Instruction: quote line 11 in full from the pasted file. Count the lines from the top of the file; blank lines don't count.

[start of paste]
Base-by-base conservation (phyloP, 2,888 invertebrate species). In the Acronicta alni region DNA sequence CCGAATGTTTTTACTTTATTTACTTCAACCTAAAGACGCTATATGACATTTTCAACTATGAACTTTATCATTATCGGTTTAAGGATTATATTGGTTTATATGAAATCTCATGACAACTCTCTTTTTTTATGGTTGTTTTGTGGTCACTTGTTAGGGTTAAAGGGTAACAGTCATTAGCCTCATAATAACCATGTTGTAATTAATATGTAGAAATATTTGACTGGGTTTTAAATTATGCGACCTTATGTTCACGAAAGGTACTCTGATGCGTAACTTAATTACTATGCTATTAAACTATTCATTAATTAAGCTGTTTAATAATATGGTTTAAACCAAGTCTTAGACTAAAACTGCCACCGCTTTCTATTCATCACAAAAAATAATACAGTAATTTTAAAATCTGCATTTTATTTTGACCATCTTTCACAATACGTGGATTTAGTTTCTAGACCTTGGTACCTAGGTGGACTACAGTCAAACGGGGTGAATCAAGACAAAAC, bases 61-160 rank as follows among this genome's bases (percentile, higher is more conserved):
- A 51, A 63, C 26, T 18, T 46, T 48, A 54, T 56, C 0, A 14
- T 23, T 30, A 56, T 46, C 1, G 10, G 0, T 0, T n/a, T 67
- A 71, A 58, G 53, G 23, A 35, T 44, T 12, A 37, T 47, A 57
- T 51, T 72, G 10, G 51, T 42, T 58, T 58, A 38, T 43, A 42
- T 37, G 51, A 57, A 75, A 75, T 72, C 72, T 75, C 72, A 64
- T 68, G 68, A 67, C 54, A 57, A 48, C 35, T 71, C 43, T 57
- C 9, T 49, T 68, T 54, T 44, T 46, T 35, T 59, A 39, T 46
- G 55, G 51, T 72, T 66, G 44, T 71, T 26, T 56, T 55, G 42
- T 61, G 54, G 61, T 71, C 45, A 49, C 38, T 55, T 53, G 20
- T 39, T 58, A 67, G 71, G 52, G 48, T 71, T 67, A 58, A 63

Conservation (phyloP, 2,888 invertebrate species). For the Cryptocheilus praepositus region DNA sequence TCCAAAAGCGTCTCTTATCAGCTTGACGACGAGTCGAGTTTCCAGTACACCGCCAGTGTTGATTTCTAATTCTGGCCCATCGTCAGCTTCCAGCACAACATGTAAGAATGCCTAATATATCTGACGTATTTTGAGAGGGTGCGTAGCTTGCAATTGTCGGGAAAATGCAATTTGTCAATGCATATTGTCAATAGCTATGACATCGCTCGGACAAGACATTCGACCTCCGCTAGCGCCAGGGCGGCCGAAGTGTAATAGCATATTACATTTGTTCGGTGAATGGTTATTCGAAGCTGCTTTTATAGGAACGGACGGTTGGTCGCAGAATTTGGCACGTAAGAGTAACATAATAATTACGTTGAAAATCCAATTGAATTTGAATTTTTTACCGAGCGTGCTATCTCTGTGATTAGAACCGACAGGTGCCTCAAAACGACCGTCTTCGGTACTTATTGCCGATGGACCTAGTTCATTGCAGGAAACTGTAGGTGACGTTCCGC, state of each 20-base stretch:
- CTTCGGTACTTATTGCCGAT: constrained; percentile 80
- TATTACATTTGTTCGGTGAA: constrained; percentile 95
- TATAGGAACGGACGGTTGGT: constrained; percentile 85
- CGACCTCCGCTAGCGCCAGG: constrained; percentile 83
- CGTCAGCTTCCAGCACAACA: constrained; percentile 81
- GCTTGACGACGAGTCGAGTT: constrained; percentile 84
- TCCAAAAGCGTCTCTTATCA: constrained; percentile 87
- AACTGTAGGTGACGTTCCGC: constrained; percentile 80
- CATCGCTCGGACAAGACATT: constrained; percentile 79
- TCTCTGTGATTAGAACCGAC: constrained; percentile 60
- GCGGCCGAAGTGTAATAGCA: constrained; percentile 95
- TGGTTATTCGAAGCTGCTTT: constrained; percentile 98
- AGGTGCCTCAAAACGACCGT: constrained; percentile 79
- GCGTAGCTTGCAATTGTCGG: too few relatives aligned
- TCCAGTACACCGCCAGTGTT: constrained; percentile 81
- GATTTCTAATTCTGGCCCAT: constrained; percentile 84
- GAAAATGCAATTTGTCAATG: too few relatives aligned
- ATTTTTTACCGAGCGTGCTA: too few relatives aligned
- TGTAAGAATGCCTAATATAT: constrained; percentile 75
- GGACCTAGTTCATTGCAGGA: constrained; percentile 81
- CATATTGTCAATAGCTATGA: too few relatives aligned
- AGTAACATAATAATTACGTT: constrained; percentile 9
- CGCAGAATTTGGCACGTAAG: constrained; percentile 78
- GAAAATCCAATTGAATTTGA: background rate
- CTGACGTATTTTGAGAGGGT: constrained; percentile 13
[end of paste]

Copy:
- T 39, T 58, A 67, G 71, G 52, G 48, T 71, T 67, A 58, A 63